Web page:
God forbid we teach useless things that they will never use in the real world. What skills do 95% of adults use in day to day life? I'm guessing it's not geometry, statistics, or algebra.

You don't think that a larger percentage of adults use some application of geometry, statistics, or algebra in their daily lives rather than calculus? I'll take that bet.

I'm not completely against scaling down what we teach kids. In fact, I think it might save some money by stopping the teaching of cirriculum that is effectively useless for these students. I'd trade calculus for arts any day at the high-school level. I'd trade calculus for more history.

My question is, why do you think it is so important to teach kids calculus at this level rather than other things?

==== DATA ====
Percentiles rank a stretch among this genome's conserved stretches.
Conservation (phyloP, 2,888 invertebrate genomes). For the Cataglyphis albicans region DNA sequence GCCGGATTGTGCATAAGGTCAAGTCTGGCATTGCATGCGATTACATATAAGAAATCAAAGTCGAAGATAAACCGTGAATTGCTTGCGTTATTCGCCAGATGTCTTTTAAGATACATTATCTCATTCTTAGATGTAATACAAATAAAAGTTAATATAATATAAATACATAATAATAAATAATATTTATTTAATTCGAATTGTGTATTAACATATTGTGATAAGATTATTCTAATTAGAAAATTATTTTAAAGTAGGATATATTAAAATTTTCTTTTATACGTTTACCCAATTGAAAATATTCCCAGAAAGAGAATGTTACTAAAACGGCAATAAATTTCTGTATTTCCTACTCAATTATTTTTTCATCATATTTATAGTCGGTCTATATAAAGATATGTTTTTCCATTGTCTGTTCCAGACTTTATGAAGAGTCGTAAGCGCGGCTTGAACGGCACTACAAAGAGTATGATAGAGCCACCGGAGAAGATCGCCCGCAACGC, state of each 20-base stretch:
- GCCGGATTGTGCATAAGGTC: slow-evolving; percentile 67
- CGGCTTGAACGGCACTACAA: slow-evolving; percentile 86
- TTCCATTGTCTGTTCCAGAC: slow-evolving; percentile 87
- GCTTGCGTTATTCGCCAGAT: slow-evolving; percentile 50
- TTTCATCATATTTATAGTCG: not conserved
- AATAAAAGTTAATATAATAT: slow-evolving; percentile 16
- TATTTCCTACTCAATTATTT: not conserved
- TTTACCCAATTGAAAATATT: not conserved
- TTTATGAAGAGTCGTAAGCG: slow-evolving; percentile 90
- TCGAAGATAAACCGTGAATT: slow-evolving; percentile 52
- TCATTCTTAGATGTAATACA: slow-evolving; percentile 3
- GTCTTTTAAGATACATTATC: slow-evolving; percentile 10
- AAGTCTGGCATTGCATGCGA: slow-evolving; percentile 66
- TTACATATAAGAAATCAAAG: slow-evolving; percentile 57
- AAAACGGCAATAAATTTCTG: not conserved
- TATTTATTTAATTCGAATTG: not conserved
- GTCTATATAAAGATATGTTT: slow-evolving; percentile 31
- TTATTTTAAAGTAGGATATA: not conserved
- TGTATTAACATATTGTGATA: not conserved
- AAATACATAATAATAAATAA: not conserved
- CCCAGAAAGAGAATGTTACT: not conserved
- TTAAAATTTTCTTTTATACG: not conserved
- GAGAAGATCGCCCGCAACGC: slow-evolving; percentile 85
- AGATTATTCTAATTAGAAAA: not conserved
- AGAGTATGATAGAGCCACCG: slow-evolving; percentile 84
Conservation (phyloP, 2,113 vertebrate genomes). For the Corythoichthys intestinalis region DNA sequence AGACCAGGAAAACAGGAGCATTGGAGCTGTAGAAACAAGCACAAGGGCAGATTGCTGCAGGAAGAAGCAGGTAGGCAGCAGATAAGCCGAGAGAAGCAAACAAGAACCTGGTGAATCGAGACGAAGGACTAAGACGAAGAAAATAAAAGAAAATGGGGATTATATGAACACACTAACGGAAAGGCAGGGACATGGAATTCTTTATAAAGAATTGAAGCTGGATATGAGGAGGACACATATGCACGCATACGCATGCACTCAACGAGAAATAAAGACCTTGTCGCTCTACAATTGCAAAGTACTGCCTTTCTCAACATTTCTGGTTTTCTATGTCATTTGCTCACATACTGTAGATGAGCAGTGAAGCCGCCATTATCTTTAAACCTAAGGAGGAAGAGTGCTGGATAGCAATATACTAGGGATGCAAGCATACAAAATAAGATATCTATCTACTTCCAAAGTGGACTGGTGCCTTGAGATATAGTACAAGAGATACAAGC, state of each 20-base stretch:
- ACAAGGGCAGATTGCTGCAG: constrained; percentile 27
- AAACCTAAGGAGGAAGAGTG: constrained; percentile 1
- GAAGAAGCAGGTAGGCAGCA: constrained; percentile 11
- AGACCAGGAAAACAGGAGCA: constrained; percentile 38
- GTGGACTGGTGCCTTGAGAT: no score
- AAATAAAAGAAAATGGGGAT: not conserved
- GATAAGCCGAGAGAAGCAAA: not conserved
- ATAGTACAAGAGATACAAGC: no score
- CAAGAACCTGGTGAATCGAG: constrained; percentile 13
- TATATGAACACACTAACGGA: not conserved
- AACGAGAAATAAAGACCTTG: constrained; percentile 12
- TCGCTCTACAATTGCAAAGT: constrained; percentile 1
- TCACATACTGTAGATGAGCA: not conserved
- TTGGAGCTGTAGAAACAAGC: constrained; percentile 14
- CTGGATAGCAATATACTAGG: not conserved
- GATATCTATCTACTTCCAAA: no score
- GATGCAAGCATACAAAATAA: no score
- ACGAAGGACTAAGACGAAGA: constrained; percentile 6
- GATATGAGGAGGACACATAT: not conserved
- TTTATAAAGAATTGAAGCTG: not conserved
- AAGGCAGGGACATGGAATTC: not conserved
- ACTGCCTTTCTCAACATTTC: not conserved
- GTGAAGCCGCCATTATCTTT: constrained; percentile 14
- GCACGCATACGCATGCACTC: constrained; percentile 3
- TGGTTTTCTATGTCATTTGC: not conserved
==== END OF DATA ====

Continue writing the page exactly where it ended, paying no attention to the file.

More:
Manus Domini

02-22-2011, 05:30 AM

More algebra. More geometry. More statistics.

There's no rule that says that we have to try to teach the concepts of calculus to a bunch of 15 year olds. It is ridiculous the rate that we are trying to teach kids these concepts. Let's not forget that probably 95% of people who take calculus never really use it for anything except to brag about the early age when they took it.

Algebra, statistics/probability, geometry are things that kids can relate to. These are concepts that help kids to truly think and relate to the world around them. Much more so than solving an 8 page differential equation.

What's next? Teaching fractal mathematics and chaos to kids? Hausdorff dimensions? Brownian mountains? Cantor sets? Sierpinski?

Calculus or super-advanced mathematical concepts mean nothing to a 16 year old kid who is just beginning to grasp his/her place in the world.

Kids should be taught things that their minds are just barely mature enough to understand and relate to.